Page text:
Irresponsible Sensationalism

by Rocky DeStefano in

From Vanity Fair’s - A Declaration of Cyber-War article. 

“Stuxnet is the Hiroshima of cyber-war. That is its true significance, and all the speculation about its target and its source should not blind us to that larger reality.”


First please allow me to get one thing out of the way.  Yes Virginia, there is Bad stuff™ happening out there in the world.   Individuals, Criminal groups, Corporations and Nations all with various motivations, resources and techniques seek control of information, money, people, etc.  Espionage, War, Greed all exist.  It’s been happening for thousands of years and will continue for thousands more.   And now to our story..

I’m not debating that Stuxnet was interesting in the context of incident escalation.  I’m not debating it in the context of “war”.  I’m not even debating the attribution or targeting aspects suggested in this and other Stuxnet publications (though I reserve the right to do that in the future).  I will debate, with every fiber of my being, that Stuxnet on any level compares to the absolute horror that was Hiroshima.  

Overall this is a very well-written article certainly better than anything I could ever accomplish.  Obviously it is romanticized to a certain degree and as such will attract a much broader audience than most of the other Stuxnet articles. I get it, I really do, the messaging has to match the audience and I appreciate the effort given to expand the message that we’re facing serious threats and assuming escalating risks on a daily basis.  I do suggest you read the entire article as it has some interesting perspectives to consider.  As you progress through the article you’ll encounter several salient points, fairly thorough research by the author and quite possibly a movie script in the making.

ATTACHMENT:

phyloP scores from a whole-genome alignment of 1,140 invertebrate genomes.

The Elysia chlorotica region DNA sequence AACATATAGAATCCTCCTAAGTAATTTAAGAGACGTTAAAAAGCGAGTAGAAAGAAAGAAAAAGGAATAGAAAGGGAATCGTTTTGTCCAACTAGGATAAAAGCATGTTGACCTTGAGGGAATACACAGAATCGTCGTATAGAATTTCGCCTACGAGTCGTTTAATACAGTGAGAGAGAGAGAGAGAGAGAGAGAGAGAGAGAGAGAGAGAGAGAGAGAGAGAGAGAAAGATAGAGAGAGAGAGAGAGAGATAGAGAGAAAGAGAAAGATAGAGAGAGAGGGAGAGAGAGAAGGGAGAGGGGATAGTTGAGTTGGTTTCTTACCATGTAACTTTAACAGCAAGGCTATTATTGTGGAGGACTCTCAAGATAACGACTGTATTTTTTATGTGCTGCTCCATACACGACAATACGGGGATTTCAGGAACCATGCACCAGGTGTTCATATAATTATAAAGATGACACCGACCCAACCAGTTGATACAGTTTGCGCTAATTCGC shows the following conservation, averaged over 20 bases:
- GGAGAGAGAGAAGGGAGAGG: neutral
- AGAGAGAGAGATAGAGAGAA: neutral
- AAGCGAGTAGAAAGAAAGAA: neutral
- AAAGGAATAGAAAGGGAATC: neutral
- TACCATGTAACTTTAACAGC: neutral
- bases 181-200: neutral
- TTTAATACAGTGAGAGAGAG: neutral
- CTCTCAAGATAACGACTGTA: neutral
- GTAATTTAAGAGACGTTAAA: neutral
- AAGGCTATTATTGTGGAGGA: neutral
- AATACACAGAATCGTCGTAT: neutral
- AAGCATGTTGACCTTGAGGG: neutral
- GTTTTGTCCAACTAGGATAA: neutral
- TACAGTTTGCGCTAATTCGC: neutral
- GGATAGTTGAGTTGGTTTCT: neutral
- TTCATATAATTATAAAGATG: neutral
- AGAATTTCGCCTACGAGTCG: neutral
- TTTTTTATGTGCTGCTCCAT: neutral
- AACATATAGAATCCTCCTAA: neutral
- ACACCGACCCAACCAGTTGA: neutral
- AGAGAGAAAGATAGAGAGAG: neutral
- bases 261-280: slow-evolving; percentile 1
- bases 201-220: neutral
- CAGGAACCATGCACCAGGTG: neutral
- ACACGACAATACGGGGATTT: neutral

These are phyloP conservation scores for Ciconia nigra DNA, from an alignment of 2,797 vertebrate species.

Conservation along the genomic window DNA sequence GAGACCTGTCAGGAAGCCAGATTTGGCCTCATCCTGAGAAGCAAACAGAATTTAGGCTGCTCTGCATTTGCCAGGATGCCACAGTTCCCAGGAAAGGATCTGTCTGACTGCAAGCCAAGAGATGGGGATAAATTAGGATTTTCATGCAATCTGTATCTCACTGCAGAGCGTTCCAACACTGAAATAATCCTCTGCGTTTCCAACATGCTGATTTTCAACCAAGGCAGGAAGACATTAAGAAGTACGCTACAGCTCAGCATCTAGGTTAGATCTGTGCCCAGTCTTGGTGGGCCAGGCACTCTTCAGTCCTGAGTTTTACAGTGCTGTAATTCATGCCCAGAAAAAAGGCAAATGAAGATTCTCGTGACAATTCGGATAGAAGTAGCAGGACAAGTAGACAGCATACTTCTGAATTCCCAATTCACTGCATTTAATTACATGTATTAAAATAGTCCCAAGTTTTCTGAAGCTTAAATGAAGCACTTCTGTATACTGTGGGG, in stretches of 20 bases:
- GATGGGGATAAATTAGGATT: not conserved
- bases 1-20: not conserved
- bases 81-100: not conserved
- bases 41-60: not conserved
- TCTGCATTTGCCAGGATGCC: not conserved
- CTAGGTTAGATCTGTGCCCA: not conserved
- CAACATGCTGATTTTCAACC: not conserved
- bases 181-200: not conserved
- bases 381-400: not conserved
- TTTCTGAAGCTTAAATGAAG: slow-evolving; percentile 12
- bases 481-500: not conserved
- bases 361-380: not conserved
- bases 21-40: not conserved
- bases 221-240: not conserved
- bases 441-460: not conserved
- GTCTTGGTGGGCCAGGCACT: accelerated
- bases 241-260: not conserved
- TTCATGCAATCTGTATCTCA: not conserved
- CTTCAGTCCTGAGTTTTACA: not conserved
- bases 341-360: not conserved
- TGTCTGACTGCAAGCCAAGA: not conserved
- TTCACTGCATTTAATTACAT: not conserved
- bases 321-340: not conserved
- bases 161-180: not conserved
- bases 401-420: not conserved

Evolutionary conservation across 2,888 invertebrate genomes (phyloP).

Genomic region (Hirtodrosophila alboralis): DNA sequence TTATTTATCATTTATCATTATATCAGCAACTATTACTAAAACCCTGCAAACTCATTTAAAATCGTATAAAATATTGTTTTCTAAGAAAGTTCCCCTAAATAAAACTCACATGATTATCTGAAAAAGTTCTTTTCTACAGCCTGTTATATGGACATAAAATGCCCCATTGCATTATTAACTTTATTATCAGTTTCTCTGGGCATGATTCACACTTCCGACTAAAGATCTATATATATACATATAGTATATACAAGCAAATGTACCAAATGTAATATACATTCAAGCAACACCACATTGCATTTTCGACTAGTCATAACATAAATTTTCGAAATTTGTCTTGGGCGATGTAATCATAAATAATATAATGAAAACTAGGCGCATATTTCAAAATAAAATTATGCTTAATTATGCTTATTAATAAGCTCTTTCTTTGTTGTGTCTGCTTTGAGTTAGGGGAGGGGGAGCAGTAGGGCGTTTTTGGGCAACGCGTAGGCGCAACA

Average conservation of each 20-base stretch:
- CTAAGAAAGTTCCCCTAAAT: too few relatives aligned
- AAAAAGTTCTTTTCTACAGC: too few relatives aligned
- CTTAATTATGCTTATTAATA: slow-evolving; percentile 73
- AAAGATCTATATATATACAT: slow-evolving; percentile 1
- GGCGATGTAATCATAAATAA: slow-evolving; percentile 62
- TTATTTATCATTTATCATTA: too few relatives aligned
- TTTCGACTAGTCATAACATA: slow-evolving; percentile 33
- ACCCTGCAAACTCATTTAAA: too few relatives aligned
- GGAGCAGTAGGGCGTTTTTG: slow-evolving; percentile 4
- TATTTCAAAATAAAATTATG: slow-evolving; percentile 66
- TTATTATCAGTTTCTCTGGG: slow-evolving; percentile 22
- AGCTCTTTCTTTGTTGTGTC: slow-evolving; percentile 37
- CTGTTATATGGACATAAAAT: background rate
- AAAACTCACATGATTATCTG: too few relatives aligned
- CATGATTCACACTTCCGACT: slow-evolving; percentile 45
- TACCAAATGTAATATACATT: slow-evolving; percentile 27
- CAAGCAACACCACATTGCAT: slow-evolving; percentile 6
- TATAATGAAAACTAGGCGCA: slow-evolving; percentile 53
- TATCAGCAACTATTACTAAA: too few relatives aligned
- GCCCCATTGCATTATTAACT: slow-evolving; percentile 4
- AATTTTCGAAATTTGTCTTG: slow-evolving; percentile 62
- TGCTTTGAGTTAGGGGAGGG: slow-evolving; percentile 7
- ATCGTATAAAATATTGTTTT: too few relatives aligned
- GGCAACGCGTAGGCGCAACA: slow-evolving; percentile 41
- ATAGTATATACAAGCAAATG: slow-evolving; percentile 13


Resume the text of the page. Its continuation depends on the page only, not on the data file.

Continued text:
One might notice that pieces of this article might be considered flawed, for example much of the attribution assigned was hypothesis or theory rather than anything resembling facts based on empirical evidence but that’s an entirely different rant.  Anyway… The point is that there is a lot of solid information to devour and a lot of context that is provided for us to consider, some of it even being relevant to the Stuxnet story.  It makes for interesting reading and hopefully some aspects of this story will resonate with people outside our standard circles and help them realize there are sophisticated adversaries and targeted threats that puts all of us at risk.  

And then… in the last paragraph the “True Significance” of the story is defecated upon us and we’re asked to chew on the excrement comparing the instant deaths of 80,000+ souls and the lingering suffering and painful demise of millions more to this “cyber attack” that affected exactly 0 people.  This is one of those quotes that instantly and completely irritates everything within me.  I’ll just say it this way.  This is irresponsible, offensive and utterly sickening attempt to exploit a tragedy and the authors, editors and overall publication should immediately reconsider this wording and apologize. 

I’d suggested somewhat jokingly on twitter that a more appropriate analogy for Stuxnet might be the  “underwear bomber”, meaning a new, targeted, fairly sophisticated technique that failed miserably as an attack of war (unless you count “Security Theater” by TSA as a win for the bad guys).  I’m sure you guys will come up with even better and more accurate analogies, but I’m confident it won’t equate to stuxnet equaling one of humanities worst moments.

But as the anonymous reference is quoted in the article as saying “In this business, fear is my friend.”  And as an industry we wonder why no one listens to us.   With friends like this, who needs adversaries?  Can we all at least fight the same war and not some fantasy romanticized and artificially inflated to the point it would necessitate ninja pirate cyborgs riding armored unicorns to fight it?  Our battles are hard enough as it is.  Let’s just focus on the facts.  Bad stuff™ is happening and we need to collectively focus our energy on figuring out better ways to deal with it.  



Reference Information:
Article: Vanity Fair - A Declaration of Cyber-War

Author: Michael Joseph Gross

Original Source:



UPDATE-1: Seems Vanity Fair wasn’t the first to make this assertion.  I had never seen ZDNET’s commentary where the reference is explored in more detail.  To make tha parallel more tolerable they use the attributes of launching a new weapon type and announcing to the world that is it viable virtually gauranteeing an arms race of cyber weapons (I’m paraphrasing).   I still think the entire thing is over the top, irresponsible and diminishes the actual impact of what happened but I’m always interested to hear your side?  What do you think?

Source: ZDNET Special Report: Stuxnet may be the Hiroshima of our time


By David Gewirtz | January 18, 2011, 4:12am PST